The National Archaeological Museum of Athens is one of the largest and most significant museums of ancient Greek Art in the world. The Museum building was inaugurated in 1889. It was expanded in 1931-1939, and today covers approximately 9.500 square metres of exhibition space. Its galleries present the lasting evolution of Ancient Greek art and history from the prehistoric period (6800 B.C.) to the Late Roman Era (4th century A.D). The Museum’s collections are amongst the richest in their kind and comprise as follows:
The exhibited artefacts represent the major civilisations that flourished in the Aegean from the 7th millennium to about 1050 B.C. The treasures of Mycenae, the Linear B tablets, the Cycladic figurines, and the murals from the island of Thera, are some of the most eminent exhibits.
One thousand works of ancient Greek sculpture are exhibited in chronological order spanning from the early Archaic Era (7th century B.C.) to the late antiquity (4th century A.D.). Unique among them are the archaic Kouroi statues and the classical grave reliefs.
This is one of the richest collections of bronze originals. Zeus from Artemision, the Jockey with his horse and other large-scale statues are renowned worldwide. Bronze statuettes and minor art artefacts are also examples of exquisite art.
Vases and the Minor Arts Collection
Approximately 2500 vases and vessels show the evolution of Greek pottery (11th – 1st c. B.C.). The collection is also organized in thematic groups containing finds from major Temples or featuring themes of special interest such as funerary customs, woman in antiquity, the child, and sports.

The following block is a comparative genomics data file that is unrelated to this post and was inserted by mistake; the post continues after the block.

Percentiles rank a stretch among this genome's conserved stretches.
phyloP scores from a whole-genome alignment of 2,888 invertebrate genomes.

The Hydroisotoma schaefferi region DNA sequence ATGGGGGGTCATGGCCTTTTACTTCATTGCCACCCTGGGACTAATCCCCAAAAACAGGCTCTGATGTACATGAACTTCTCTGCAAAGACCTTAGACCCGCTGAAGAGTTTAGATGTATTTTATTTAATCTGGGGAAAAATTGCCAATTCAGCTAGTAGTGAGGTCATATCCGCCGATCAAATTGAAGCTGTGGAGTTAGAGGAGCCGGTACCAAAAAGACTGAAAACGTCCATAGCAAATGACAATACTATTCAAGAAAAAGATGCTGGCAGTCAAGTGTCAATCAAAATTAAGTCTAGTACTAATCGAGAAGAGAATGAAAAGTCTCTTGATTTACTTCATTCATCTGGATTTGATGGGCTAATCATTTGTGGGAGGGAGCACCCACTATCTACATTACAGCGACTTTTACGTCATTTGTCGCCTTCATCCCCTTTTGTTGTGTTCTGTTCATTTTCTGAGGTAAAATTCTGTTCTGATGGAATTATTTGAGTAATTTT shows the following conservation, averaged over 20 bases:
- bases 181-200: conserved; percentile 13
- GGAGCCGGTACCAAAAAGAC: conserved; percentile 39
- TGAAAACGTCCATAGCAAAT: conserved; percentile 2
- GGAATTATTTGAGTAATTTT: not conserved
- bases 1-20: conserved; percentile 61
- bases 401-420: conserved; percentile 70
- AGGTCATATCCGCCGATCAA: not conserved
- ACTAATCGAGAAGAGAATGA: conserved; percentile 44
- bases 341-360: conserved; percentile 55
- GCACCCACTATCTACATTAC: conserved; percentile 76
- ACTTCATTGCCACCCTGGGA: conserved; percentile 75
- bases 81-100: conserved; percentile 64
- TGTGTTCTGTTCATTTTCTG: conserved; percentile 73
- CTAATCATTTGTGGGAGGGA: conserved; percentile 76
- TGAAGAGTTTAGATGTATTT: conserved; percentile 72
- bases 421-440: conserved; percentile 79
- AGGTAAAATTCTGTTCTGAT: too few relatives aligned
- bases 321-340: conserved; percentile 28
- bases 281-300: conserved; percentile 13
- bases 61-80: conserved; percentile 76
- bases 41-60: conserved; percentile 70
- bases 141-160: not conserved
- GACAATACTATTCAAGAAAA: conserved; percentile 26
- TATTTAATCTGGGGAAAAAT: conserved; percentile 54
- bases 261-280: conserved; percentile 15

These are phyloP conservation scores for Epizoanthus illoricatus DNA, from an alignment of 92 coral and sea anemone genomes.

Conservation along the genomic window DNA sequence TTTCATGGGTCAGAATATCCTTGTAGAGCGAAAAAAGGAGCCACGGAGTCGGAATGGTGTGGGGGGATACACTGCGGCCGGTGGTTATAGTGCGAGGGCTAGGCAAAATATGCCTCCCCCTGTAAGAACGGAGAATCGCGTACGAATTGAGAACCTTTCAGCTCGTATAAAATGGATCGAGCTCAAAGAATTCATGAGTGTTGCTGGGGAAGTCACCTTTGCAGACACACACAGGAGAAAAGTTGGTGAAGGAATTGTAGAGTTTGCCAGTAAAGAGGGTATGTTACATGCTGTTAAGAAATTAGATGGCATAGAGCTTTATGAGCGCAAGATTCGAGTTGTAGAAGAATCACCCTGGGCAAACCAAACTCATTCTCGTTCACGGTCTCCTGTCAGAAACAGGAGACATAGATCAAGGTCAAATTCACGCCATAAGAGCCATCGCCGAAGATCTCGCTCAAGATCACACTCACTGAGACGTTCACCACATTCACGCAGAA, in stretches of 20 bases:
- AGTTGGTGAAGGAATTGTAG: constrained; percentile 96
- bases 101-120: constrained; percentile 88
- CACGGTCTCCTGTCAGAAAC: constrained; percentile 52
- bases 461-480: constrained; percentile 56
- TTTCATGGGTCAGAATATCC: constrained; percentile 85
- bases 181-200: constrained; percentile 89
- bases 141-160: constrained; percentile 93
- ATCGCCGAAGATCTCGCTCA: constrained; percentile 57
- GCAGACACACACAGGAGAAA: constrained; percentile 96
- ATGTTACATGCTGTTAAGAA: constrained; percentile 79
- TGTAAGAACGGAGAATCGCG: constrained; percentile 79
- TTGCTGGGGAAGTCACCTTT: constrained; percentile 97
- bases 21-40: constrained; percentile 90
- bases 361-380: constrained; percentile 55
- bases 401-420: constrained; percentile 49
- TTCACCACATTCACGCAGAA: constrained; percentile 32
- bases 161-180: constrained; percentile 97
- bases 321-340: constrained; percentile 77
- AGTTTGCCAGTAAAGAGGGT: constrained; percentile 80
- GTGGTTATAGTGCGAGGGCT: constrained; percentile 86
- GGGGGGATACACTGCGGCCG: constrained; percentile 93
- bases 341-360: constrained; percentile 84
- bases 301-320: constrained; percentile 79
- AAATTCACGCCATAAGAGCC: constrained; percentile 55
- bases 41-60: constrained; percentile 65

The Minor Arts collection of the historical ages is represented in three different exhibitions that include: A) Terracotta Figurines, B) Gold jewellery and silver vessels, and C) Glass Vessels.
The Vlastos-Serpieris Collection consists of ancient Greek and Tarantine artifacts, donated by the Vlastos-Serpieris family.
The Stathatos Collection stands out for the Ancient and Byzantine treasures of gold jewellery, as well as the Post –Byzantine silver vessels.
The Egyptian Collection, donated by two expatriate Greek collectors, is considered a prominent collection internationally for the rarity of its objects. It includes statues, pottery, figurines, sarcophagi, mummies, jewellery and other objets d’art from the early Predynastic period (5000 B.C.) to the Roman Period (30 B.C.-A.D.395).
The exhibition displays 180 artifacts, which illustrate various aspects of ancient life in Cyprus, such as religion, art and commerce, while making evident the individual character of the Cypriot civilization as well as its bonds with Greek culture.
Winter opening hours:
Tuesday –Sunday : 8.30 -15.00
Monday : 13.30 -20.00
Summer opening hours:
Tuesday –Sunday : 8.00 -20.00
Monday : 13.30 -20.00
There are a museum shop, a museum café at the atrium.